I've noticed in some of the bottom of my bottles of wine there seems to be almost like a granual of sugar. They look like diamonds. What would cause this and is the wine safe to drink?
Grapes naturally contain several organic acids including tartaric acid . They also contain potassium and calcium ions which form salts with the organic acids. As you may already be aware, these salts can precipitate out of the wine to form a material called potassium (calcium) bitartrate. This is a clear (sometimes red or brown), crystalline material. They are also referred to as wine crystals or diamonds, but vintners also call them 'tartrates'. These bitartrate salts have several interesting physical properties. In the unfermented grape juice only little can be dissolved
(1). Even less is soluble in the juice (wine then) after fermentation, since alcohol can dissolve less of it
(2). The quantity of potassium bitartrate dissolved in wine is also strongly temperature dependent
(3). Cold wine cannot hold as much bitartrate as warm wine hence even more tartrates will drop out. Having said that you can get `dropout` at higher temperature, albeit at a slower pace.
In combination, these three properties produce an interesting winemaking problem. Generally, grape juice contains all the bitartrate it can hold when the grapes are picked. Alcohol begins to accumulate when the grapes are fermented. As the alcohol concentration increases, the new wine becomes saturated, and tartrate precipitates out of the wine. As fermentation continues, more alcohol is produced, and more tartrate is forced to precipitate out of wine. By the end of fermentation, the new wine is over-saturated with tartrates. The tartrate continues to drop out of the solution, but at normal cellar temperatures, tartrate precipitation is very slow. Often the tartrate crystals continue to precipitate for a year or more. As tartrate drops out of solution, suspicious looking crystals are formed in the bottle, or dense sediments form. Tartrate sediments are unsightly, and are sometimes mistaken for glass particles. However, they are in no way harmful nor do they spoil the wine. When a wine kit contains more juice, chances of acid instability is higher. So we regard a tartrate dropout more of a sign of quality than a problem or an issue. Commercial wineries cold stabilize their wines to avoid tartrate dropouts. But since the more stable Calcium bitartrate is less effected by temperature it can occur even in the best cold stabilized wines.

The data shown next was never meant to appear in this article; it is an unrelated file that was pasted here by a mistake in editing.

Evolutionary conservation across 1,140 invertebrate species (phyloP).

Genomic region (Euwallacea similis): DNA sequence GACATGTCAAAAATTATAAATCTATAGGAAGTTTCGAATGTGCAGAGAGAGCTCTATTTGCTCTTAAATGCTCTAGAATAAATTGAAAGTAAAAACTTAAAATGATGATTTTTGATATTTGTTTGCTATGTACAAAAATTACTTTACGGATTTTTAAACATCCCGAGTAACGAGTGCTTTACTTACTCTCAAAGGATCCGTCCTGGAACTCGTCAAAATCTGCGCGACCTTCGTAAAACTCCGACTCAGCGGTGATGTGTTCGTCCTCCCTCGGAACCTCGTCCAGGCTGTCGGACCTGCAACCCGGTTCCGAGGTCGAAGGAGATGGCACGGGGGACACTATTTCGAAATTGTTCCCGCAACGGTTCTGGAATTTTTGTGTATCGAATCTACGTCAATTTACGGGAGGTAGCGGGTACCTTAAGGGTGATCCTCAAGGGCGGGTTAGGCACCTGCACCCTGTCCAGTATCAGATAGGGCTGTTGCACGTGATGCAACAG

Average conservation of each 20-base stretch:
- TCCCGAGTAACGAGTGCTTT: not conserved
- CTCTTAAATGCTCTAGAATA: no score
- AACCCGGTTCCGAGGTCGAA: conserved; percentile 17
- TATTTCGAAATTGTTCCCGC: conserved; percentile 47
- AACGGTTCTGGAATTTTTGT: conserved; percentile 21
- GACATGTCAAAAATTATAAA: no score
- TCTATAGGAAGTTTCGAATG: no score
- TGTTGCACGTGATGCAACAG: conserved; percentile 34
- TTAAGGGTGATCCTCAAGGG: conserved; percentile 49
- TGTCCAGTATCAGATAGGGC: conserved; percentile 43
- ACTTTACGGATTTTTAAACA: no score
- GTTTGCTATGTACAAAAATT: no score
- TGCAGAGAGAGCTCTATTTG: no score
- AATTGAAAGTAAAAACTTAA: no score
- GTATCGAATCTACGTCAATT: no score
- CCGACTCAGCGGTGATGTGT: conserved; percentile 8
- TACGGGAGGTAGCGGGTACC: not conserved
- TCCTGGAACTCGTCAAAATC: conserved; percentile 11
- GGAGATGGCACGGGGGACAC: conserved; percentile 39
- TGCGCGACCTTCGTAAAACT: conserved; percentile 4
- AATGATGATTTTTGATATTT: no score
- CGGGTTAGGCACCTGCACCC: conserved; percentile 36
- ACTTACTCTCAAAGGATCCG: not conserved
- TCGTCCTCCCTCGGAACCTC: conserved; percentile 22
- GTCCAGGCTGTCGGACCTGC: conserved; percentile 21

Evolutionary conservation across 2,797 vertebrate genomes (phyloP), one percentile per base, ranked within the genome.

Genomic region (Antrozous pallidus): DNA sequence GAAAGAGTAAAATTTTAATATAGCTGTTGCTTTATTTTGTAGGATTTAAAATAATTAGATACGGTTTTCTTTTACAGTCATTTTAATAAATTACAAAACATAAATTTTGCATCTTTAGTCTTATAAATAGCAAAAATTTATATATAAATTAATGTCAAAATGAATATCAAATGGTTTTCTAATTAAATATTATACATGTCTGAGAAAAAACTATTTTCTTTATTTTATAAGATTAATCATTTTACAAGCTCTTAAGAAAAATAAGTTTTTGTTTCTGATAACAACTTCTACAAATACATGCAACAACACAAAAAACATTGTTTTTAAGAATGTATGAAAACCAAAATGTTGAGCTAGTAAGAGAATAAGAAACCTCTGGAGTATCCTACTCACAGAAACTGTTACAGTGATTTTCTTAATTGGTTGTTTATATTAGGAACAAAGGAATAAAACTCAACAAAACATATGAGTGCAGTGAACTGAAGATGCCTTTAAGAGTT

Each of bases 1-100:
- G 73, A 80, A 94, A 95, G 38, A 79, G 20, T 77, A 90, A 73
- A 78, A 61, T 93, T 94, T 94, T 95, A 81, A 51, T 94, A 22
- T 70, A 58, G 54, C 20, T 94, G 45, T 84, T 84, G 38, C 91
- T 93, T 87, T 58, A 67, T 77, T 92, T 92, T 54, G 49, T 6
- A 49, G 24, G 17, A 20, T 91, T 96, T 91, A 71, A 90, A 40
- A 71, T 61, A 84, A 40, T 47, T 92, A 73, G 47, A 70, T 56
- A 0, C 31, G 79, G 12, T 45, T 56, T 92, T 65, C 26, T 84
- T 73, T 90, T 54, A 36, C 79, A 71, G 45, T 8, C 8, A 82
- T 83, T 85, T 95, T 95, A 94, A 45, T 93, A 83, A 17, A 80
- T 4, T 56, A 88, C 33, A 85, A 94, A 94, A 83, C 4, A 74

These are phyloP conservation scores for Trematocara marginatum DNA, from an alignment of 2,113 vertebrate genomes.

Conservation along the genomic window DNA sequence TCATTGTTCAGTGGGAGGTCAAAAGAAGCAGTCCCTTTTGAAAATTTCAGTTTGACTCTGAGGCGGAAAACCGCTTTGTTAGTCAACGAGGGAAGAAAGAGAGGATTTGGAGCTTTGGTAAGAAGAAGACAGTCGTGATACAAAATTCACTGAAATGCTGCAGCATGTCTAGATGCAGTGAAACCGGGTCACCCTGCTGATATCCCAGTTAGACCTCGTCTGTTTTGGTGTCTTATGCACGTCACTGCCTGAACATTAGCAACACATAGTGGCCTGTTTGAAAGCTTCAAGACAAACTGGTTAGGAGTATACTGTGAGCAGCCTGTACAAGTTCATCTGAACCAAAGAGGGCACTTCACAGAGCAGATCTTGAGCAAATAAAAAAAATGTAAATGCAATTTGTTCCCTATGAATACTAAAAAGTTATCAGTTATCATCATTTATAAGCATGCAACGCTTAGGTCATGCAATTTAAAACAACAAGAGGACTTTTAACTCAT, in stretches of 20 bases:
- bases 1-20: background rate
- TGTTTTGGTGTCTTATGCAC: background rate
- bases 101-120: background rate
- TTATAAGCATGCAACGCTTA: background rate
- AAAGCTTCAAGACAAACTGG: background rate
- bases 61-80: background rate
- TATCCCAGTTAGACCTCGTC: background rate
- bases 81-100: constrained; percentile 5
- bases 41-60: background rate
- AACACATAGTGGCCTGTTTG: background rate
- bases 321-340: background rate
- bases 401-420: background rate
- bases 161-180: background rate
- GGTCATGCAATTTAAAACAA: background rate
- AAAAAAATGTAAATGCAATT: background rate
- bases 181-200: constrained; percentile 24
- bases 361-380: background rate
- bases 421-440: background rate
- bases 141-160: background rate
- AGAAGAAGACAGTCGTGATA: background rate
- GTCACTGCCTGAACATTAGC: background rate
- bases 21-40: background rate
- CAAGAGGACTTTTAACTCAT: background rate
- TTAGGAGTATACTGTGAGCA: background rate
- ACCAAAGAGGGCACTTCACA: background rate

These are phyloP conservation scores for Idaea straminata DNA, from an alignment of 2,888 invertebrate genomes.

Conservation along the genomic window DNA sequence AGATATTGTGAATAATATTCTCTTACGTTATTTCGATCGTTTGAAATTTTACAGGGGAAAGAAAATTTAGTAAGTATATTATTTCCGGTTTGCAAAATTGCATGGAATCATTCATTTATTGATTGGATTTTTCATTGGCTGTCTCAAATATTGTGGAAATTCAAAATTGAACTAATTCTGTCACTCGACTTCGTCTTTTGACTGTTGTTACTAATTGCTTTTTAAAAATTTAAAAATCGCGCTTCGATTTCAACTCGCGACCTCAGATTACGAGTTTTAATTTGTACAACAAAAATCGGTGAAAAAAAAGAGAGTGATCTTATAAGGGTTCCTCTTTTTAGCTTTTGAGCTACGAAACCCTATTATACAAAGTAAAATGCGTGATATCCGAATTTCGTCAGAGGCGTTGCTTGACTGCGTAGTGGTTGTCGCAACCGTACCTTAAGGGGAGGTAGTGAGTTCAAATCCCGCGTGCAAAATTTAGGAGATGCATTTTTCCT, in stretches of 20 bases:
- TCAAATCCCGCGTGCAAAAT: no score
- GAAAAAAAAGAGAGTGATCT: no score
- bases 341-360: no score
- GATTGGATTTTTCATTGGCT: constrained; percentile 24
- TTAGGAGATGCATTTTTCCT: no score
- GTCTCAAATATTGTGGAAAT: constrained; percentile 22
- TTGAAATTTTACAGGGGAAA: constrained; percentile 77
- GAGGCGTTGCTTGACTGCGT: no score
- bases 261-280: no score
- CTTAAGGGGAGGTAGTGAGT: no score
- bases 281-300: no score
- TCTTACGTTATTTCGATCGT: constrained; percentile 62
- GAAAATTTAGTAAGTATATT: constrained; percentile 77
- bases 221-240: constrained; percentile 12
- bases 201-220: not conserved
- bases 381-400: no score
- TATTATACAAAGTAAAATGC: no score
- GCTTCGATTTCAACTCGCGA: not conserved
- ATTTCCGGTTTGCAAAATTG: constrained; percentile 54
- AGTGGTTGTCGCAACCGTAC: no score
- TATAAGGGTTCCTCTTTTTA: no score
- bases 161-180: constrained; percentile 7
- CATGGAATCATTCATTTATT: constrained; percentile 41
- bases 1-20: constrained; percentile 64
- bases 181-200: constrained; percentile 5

by: Lets Do Wine